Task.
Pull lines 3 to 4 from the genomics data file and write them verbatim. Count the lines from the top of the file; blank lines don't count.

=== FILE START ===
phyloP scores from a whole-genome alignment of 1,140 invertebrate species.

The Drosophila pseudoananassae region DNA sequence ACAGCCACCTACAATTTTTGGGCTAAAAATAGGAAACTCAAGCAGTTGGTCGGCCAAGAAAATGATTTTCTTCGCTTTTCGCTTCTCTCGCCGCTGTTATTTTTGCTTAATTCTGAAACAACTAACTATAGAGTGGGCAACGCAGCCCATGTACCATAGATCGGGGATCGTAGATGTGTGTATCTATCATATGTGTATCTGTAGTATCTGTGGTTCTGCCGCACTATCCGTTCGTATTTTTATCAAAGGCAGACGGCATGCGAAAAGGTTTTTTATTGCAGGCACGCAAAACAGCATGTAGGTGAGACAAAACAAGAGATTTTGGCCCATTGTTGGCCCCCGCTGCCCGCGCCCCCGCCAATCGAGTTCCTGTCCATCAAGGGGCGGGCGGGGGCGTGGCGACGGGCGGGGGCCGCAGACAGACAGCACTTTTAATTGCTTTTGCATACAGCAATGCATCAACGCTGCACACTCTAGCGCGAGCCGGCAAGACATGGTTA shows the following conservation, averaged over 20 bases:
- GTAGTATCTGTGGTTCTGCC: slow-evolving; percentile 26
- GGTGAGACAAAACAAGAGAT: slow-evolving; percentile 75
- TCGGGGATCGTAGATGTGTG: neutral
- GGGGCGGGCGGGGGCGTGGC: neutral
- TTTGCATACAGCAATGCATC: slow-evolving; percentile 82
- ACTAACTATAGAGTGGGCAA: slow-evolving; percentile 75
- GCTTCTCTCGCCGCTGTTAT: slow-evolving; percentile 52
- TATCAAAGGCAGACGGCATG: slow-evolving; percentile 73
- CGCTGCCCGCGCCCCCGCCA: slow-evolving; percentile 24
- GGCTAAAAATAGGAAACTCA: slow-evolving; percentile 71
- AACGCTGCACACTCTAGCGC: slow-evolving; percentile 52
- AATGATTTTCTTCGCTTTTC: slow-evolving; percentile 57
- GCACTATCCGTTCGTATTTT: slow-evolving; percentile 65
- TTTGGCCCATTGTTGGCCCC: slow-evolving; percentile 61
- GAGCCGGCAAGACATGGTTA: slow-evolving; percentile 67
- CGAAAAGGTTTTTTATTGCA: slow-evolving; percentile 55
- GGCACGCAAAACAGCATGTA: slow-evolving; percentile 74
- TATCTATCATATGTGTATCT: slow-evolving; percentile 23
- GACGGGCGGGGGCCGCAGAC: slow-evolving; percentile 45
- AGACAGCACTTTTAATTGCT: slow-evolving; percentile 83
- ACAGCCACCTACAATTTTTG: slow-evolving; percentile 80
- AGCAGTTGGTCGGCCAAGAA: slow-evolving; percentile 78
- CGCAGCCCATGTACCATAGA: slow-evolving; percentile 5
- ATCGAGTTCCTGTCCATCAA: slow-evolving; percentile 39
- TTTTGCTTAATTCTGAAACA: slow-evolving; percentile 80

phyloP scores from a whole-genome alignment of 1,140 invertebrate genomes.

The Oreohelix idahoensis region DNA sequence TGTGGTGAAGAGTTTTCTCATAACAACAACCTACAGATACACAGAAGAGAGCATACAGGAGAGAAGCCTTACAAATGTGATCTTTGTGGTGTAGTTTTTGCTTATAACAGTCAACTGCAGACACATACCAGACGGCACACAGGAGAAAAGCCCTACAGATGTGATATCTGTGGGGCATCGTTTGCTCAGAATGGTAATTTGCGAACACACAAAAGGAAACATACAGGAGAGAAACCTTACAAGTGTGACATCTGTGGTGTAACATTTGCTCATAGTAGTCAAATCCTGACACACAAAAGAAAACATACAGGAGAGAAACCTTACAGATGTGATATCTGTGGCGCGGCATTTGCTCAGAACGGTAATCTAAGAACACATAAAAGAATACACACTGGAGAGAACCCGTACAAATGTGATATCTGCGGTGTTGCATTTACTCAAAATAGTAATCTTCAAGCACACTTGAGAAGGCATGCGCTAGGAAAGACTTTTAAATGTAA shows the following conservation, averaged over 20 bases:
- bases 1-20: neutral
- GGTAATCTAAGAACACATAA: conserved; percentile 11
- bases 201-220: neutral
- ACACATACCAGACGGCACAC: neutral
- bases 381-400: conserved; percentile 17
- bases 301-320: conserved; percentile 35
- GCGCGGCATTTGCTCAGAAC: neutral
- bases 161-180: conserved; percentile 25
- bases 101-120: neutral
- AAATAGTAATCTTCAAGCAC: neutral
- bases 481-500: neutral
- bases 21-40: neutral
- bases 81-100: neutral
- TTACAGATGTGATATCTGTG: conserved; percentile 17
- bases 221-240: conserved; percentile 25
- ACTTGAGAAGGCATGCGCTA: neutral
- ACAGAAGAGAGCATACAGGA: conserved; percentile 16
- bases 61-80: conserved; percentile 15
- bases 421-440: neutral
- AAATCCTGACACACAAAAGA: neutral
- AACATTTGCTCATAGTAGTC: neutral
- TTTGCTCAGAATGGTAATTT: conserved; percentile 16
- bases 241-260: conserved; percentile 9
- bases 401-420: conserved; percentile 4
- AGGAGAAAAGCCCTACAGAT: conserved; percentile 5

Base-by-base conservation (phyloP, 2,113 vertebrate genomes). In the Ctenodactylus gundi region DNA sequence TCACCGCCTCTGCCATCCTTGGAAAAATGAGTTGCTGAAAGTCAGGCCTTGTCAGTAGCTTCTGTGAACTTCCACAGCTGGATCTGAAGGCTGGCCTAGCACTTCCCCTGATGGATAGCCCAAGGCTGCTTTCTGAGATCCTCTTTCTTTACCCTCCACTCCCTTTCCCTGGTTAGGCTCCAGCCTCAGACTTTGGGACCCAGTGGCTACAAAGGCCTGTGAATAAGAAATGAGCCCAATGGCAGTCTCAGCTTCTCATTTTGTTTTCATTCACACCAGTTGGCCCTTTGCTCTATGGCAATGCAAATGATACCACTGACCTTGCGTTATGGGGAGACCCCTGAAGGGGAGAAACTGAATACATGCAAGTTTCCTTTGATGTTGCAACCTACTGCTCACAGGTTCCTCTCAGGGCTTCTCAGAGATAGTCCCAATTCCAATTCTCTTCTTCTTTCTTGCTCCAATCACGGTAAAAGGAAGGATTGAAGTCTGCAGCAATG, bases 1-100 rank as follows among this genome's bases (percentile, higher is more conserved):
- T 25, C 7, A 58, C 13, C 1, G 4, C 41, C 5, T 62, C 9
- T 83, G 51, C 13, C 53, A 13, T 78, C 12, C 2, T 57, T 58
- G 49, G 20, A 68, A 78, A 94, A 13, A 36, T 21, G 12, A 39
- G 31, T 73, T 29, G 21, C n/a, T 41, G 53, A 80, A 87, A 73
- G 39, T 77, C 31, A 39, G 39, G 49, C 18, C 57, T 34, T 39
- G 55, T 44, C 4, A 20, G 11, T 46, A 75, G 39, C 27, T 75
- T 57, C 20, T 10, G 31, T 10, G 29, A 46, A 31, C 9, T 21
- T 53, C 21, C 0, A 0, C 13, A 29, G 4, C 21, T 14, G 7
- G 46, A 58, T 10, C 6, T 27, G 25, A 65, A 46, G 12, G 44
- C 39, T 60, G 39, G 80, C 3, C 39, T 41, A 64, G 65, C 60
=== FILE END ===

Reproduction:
- GTAGTATCTGTGGTTCTGCC: slow-evolving; percentile 26
- GGTGAGACAAAACAAGAGAT: slow-evolving; percentile 75